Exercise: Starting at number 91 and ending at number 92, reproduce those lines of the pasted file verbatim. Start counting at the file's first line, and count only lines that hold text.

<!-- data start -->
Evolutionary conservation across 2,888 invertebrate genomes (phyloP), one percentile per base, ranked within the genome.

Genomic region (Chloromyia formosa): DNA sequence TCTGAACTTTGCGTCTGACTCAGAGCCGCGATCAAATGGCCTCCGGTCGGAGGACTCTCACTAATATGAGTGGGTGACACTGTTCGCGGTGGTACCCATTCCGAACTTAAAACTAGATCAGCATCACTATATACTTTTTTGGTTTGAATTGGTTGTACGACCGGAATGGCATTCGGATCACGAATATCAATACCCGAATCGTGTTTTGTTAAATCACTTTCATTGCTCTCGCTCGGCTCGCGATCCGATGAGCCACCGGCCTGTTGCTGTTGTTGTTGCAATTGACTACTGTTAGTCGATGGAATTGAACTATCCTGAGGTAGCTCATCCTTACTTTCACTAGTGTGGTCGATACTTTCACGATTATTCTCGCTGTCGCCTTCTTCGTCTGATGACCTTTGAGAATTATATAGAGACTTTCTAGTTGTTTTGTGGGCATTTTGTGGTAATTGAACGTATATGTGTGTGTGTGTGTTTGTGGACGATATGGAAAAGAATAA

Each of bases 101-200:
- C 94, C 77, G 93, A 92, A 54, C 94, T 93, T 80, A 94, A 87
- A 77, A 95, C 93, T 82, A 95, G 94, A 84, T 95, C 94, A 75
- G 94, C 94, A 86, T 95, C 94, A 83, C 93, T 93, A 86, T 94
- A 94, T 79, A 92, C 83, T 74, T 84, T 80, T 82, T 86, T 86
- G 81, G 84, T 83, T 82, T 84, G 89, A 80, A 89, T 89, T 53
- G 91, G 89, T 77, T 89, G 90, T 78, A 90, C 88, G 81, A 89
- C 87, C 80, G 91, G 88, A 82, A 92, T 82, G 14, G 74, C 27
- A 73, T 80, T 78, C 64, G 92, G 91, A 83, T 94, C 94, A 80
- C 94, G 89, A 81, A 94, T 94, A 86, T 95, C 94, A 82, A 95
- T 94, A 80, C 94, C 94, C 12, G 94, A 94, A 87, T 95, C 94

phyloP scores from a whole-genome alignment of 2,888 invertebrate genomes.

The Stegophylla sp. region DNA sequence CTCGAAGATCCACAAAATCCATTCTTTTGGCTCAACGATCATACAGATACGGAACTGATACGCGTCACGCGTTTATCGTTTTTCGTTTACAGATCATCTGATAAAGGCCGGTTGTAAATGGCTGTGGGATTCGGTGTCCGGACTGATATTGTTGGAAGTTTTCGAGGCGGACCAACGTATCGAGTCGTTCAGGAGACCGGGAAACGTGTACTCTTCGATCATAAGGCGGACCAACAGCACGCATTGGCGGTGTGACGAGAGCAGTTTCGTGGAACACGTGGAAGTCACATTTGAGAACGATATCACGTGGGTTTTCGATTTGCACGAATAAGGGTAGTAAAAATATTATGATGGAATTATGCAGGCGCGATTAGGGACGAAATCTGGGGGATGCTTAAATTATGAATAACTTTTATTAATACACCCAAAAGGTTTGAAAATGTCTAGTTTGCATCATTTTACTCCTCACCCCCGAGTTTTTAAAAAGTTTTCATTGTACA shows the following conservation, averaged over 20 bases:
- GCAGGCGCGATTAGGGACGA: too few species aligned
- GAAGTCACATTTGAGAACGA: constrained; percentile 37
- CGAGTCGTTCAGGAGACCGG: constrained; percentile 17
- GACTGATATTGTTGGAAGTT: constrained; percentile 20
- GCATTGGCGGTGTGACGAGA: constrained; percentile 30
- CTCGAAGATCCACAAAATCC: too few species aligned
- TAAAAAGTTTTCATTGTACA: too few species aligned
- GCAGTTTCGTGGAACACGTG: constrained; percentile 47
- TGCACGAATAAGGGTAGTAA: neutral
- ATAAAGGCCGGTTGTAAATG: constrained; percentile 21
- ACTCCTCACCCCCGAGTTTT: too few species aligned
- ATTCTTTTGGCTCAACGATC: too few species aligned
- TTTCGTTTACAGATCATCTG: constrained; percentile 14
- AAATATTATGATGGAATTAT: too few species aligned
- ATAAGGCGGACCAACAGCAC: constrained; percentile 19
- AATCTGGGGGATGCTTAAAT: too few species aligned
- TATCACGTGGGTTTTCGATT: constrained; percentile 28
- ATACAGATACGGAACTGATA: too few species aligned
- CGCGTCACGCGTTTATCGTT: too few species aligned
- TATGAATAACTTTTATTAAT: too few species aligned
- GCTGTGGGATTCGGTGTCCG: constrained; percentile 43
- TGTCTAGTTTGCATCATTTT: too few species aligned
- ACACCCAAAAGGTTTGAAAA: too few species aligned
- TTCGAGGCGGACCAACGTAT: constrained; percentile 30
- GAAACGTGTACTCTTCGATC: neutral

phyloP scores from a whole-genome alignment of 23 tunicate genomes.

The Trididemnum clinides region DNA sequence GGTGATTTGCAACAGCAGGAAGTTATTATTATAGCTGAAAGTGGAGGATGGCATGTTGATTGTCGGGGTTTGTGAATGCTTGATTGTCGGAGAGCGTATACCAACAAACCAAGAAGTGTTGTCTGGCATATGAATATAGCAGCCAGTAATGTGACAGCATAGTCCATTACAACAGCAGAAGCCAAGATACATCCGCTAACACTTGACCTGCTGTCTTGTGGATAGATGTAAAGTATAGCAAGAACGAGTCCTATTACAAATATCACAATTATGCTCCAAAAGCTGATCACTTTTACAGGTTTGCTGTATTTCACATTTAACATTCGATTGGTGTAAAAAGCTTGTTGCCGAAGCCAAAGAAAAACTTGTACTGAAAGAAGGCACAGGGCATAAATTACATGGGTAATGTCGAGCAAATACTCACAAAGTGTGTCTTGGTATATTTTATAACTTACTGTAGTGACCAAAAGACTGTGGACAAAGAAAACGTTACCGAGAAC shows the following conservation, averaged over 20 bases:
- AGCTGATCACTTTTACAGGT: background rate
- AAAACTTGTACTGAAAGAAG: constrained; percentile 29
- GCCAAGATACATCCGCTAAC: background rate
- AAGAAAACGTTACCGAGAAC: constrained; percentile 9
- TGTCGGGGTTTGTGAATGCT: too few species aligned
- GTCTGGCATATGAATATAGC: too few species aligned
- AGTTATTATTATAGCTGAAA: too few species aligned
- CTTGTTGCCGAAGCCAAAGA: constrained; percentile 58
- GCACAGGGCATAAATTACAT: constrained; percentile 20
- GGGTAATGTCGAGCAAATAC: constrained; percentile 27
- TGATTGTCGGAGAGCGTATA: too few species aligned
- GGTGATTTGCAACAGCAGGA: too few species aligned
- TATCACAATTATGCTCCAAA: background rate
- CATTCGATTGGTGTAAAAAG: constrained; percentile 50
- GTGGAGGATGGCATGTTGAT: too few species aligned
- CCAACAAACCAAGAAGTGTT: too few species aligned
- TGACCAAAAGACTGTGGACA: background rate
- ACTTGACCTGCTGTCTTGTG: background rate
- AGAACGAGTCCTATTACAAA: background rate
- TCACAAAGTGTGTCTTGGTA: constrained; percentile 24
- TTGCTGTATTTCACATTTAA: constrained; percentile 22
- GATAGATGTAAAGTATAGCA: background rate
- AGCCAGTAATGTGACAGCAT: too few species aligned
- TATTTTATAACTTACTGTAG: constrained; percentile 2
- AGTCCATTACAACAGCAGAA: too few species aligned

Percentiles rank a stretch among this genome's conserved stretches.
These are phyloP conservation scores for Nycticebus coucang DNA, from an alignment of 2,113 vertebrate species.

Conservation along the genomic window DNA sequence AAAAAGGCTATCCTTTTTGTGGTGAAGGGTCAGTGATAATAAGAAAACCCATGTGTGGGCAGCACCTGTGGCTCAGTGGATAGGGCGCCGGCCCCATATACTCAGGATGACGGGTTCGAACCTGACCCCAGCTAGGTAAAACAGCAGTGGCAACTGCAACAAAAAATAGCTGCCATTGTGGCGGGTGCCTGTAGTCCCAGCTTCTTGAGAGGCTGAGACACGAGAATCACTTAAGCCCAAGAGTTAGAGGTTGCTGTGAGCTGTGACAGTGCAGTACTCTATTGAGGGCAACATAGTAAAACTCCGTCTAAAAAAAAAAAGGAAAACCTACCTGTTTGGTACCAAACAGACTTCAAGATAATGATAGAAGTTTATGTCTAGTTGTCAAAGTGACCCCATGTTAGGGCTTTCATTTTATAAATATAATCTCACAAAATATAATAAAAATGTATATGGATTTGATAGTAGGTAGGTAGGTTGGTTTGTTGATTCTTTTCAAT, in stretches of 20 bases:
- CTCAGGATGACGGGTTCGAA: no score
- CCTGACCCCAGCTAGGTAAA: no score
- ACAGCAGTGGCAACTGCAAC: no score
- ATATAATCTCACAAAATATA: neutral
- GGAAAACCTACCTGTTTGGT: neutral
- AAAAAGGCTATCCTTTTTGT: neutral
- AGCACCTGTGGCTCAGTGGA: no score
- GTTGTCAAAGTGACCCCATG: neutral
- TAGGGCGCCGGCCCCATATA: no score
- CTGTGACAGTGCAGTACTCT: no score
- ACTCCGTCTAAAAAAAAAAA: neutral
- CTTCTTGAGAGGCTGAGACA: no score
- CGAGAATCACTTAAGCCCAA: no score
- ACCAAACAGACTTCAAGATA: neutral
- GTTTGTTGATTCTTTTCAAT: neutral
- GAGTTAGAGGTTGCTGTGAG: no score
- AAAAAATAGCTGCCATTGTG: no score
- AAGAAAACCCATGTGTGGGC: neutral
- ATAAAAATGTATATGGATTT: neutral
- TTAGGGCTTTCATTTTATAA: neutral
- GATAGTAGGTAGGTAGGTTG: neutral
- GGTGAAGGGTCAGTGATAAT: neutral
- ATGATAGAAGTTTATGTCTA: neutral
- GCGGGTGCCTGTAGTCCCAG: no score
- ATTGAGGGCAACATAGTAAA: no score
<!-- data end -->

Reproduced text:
- GATAGTAGGTAGGTAGGTTG: neutral
- GGTGAAGGGTCAGTGATAAT: neutral